I was doing great.
Portion control. Like, real, honest-to-god, proper portion sizes. Satisfying.
Points. I was a Weight Watchers point-tracking fiend. It’s fun when you want to do it.
Activity. I dusted off the treadmill. Found I liked reading inspirational stuff on my Kindle even more than listening to my 80s tunes. Shoveled snow. Cleaned.
This was more than a New Year’s resolution. I was ready. Committed. My husband was on board with his own commitment. We cheered each other on.
I was down eight pounds by the end of February. Twenty-two to go.
And then it happened.
My husband and I went on a date. Dined at a steak-&-grill downtown. Chose our dishes wisely. Watched our portions.
And then I said it: “I want dessert.”
I love dessert. I have loved it all my life. It’s like the metaphorical cigarette you smoke after sex. Or it’s the sex itself. I can never eat dessert before dinner. Dessert is like Christmas; it’s something to look forward to.
My desserts had been consisting of one Dove chocolate per night. Two if I had some flex points to spare. And I was content with that. Most of the time, a bite would suffice.
But that date night, something in me was clamoring for more than just a bite. That ol’ fear of depravity reared its head. At least I think that’s what it was. Or maybe I just plain wanted the dessert.
I ordered this brownie-cookie concoction. You know, with the ice cream and the sauce. It was delicious. Gooey and smooth and chewy. Sweet. Decadent. Everything a dessert should be. I didn’t finish it (I’d been getting full faster). But I sure did enjoy every bite, and I made sure to put down my fork for good before crossing the line from enjoyment to shame.
And that’s when the tracking stopped. And the weighing in. And the portion control. Two Doves per night. Three. And two after lunch. Somewhere after that dessert it stopped being about pleasure and started being about defiance. My commitment was shattered because I was back to the dilemma of balancing the need to be healthy with the need to eat pleasurably. I can’t seem to find the happy middle ground.
And not to blame this all on Nora Ephron, but she hasn’t helped.
No. Scratch that. She's helped quite a bit.
What I mean is that Nora Ephron loved food. She loved writing about it, she loved cooking it, and she loved eating it. She urged people not to wait to eat their last meal, because they may not get to eat it as their last meal when the time comes.
I envy her for that. I envy the relationship she had with food. So healthy—her mentality, I mean. Her emotional connection. There was no codependence. Just a mutual romantic love. And her body size reflected it. I don’t know if she ever had insecurities where her body was concerned (it’s rare to find a woman who doesn’t, and I don’t say that as a criticism but as a sad social reality), or what her eating habits were in terms of how much she consumed. I don’t know if metabolism played a role. My guess is that it didn’t matter. She loved food. Food loved her. It was a good relationship.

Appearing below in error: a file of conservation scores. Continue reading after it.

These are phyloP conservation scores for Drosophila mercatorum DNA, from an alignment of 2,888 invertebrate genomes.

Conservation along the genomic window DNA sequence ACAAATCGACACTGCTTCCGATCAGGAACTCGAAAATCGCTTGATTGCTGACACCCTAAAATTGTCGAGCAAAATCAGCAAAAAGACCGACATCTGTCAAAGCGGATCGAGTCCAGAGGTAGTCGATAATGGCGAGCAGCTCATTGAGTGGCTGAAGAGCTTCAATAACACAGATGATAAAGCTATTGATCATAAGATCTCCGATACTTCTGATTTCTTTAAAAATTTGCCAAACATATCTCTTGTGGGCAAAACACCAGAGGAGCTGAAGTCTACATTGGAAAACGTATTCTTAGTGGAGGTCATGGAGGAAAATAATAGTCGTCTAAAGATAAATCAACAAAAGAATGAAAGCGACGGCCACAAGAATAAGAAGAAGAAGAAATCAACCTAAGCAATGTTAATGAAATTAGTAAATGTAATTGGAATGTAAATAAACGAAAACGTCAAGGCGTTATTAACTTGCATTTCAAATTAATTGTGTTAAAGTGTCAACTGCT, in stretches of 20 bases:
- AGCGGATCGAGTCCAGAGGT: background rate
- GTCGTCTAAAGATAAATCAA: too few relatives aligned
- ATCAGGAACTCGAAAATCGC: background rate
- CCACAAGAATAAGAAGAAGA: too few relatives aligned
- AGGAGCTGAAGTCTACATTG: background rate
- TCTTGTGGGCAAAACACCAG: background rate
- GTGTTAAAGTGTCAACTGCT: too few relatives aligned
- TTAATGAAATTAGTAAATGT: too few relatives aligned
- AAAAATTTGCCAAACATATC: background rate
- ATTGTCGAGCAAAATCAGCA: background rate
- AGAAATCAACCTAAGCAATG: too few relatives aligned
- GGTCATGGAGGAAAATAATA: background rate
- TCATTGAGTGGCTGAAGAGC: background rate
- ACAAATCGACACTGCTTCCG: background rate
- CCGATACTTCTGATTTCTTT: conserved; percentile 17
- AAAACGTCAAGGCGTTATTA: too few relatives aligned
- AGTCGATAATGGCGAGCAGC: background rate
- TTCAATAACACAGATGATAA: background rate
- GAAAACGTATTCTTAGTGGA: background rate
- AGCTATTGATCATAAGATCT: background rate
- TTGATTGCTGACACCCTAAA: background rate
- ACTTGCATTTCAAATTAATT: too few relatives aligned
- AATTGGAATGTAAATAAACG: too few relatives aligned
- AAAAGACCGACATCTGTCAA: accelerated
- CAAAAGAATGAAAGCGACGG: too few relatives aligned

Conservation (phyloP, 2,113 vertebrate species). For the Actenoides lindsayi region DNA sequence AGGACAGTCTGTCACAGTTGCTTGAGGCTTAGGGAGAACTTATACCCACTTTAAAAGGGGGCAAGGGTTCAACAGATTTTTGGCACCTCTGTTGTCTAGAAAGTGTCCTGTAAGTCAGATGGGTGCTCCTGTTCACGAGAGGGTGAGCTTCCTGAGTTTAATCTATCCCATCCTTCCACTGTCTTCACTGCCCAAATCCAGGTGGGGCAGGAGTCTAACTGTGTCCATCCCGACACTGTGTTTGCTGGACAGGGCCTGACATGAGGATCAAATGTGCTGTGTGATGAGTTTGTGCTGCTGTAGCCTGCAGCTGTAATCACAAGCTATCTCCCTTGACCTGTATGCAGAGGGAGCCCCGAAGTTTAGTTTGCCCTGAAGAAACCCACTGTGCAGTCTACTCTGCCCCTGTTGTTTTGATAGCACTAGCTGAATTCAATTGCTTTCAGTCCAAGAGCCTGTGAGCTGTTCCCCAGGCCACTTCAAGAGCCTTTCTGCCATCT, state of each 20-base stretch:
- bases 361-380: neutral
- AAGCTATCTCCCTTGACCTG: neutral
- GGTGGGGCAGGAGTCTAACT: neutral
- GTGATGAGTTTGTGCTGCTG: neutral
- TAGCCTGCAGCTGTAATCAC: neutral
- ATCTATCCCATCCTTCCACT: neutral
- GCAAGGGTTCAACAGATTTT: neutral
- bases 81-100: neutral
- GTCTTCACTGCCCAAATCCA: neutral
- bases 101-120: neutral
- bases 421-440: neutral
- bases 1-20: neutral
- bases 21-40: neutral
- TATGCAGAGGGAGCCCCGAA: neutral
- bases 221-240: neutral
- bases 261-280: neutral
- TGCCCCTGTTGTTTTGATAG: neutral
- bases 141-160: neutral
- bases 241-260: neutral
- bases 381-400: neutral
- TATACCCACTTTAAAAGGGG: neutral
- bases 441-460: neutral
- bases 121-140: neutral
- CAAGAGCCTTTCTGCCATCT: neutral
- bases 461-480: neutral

I want the same. And forgive me for resorting to the cliché here, but I want to have my cake and eat it too. (I love cake. Especially for breakfast.)
For the most part, I eat foods that are pleasing to me—who doesn’t? (I’m a picky eater, so I’m kind of limited—that’s another blog post for another day.) But some days I feel like I’ve chosen them out of obligation rather than true pleasure.
I wonder: What if I were to make a list of foods that make me truly, intrinsically happy—like chocolate cake for breakfast, for example—and do a 30-day experiment, eating them only and nothing out of obligation? And I’m not talking all-you-can-eat gorging. I’m talking about joy. I’m talking about mindfulness. I’m talking about allowance. I’m talking about listening to my body and heart and soul and silencing the scale and the points and the self-critics.
Heck, forget about the thirty days. What if I just made it the norm? What if I treated every meal as if it were my last?
Is something like that doable? Is it realistic? Is it selfish?
What do you think?
Recipe: Chocolate Cupcakes for Two*
*This is not my recipe. But I can't remember where I got it (just tried Googling it and none of the links look familiar). Thus, my apologies to the person who deserves the credit. Nevertheless, it's one of my favorites for a no-leftovers dessert. (Photo courtesy of Sprinkled with Jules, which has a recipe too.)
Chocolate Cupcakes for Two
Measurement Tip: Note that 1/16 teaspoon is about 1 pinch.
I'm an author of commercial women's fiction and a writing instructor. My claim to fame: I can say the alphabet backwards.